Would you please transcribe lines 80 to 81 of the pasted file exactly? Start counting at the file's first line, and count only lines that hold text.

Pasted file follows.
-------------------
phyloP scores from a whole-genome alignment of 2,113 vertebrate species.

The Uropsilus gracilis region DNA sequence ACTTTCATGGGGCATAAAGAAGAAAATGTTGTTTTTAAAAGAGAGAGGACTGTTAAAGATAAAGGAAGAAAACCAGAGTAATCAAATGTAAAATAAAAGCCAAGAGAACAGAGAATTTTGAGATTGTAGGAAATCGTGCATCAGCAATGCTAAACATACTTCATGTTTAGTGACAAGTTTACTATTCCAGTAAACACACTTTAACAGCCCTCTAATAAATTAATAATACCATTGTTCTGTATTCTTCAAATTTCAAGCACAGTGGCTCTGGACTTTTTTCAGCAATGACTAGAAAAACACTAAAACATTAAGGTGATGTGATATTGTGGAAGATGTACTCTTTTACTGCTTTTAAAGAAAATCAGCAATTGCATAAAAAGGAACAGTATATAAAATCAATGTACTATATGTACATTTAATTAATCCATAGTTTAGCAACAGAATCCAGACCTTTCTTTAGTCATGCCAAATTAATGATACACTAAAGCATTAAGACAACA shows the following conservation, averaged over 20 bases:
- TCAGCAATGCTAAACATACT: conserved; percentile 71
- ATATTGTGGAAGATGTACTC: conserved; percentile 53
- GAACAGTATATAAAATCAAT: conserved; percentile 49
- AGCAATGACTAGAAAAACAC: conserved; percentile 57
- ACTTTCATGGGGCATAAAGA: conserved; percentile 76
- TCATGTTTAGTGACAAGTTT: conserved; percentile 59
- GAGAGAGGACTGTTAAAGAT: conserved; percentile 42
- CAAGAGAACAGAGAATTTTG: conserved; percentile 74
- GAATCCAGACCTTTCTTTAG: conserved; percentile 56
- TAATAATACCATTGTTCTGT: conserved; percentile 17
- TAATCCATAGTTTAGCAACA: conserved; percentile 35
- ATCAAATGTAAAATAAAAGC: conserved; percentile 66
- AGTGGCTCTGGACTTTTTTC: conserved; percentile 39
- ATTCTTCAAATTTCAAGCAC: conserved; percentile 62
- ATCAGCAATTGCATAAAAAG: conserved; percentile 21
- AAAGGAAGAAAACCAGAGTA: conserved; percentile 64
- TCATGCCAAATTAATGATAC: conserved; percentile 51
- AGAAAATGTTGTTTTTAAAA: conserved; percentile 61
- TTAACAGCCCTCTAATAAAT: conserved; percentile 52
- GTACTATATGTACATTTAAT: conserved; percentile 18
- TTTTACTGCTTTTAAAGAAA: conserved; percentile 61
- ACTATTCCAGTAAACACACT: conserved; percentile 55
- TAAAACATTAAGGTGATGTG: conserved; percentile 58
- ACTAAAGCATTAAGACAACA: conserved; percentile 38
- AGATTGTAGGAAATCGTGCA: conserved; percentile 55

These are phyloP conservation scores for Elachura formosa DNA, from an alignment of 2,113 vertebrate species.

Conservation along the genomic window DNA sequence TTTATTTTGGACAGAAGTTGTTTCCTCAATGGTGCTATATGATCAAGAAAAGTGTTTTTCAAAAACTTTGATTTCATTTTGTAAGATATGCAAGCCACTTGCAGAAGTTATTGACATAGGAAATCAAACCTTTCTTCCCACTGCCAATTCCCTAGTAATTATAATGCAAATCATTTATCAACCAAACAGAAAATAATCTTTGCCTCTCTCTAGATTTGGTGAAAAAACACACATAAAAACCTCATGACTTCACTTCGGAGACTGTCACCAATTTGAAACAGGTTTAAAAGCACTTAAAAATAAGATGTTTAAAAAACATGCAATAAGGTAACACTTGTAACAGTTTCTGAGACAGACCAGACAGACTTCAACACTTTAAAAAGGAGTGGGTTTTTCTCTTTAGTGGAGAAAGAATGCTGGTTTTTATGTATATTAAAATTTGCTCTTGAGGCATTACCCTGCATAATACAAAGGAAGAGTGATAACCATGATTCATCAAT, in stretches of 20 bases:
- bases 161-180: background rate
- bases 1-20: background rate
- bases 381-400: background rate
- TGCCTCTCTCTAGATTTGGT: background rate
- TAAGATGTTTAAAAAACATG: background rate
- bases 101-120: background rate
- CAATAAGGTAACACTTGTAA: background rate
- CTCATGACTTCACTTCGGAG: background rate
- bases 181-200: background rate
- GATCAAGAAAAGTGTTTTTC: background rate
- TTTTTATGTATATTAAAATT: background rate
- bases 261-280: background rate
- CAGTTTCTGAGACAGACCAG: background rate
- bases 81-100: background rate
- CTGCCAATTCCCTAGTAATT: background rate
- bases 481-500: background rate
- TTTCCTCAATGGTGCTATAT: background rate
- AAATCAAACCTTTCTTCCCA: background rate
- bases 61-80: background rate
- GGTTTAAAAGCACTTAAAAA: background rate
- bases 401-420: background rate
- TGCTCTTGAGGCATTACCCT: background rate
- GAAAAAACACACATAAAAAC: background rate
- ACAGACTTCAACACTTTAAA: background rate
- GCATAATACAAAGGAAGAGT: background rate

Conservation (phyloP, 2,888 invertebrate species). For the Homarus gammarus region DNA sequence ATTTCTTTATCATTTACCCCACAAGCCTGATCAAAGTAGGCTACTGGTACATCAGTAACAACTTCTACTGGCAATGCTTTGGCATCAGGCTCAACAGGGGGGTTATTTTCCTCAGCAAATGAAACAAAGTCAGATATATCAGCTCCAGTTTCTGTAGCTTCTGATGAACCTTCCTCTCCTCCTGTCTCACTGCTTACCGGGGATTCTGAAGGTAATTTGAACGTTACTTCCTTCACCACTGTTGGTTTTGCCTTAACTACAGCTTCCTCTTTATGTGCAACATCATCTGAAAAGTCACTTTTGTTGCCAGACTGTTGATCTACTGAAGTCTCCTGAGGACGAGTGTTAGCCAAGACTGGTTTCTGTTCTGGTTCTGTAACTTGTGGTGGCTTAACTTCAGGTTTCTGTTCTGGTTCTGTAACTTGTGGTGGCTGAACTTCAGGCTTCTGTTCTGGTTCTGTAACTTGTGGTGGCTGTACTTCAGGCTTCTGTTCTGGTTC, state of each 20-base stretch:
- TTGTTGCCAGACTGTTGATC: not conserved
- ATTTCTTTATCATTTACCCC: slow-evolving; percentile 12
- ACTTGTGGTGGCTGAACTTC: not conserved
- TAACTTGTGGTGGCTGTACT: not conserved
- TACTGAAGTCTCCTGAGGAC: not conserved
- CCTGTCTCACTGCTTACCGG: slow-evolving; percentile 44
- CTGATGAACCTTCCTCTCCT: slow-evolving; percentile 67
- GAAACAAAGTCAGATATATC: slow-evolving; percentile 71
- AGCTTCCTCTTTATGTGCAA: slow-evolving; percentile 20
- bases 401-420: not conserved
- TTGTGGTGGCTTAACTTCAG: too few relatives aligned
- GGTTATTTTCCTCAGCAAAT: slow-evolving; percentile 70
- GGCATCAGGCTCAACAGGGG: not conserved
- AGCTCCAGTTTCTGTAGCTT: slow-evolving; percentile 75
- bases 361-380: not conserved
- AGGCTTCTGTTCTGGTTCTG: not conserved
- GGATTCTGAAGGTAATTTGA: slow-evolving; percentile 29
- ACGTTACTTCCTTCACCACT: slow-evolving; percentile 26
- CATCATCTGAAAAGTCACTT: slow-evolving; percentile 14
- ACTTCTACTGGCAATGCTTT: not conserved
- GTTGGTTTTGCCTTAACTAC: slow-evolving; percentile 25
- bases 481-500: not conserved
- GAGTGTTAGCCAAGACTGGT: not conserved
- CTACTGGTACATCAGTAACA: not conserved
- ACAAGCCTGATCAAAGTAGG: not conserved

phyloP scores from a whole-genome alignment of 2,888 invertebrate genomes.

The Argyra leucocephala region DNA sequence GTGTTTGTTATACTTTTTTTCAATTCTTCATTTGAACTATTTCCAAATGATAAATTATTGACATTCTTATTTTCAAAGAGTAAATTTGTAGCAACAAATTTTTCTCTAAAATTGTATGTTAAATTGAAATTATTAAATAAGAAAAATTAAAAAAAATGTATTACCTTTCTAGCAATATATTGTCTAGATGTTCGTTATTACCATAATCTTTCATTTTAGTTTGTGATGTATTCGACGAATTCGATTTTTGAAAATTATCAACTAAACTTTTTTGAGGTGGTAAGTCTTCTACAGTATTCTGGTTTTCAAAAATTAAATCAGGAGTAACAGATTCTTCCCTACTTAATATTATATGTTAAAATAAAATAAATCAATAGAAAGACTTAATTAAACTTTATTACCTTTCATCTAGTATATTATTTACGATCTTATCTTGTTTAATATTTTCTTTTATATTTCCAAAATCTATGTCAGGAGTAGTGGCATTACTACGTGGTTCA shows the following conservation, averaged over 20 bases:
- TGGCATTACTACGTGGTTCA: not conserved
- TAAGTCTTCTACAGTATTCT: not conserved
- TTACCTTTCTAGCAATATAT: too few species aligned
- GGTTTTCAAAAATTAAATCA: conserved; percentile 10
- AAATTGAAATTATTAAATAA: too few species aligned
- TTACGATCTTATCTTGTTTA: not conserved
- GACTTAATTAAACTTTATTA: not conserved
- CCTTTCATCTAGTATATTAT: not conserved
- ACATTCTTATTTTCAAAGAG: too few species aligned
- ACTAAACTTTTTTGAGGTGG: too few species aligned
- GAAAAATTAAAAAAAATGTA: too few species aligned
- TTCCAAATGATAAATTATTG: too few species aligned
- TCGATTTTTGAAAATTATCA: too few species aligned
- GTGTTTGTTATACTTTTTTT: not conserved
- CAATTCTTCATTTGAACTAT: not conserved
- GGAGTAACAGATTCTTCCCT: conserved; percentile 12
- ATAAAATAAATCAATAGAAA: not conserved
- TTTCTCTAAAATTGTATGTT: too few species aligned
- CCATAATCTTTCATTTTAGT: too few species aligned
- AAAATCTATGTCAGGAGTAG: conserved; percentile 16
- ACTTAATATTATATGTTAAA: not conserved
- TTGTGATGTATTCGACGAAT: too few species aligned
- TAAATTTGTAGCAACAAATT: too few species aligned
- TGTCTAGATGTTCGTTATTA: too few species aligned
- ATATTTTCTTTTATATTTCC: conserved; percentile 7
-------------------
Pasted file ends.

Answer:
- ACAAGCCTGATCAAAGTAGG: not conserved

phyloP scores from a whole-genome alignment of 2,888 invertebrate genomes.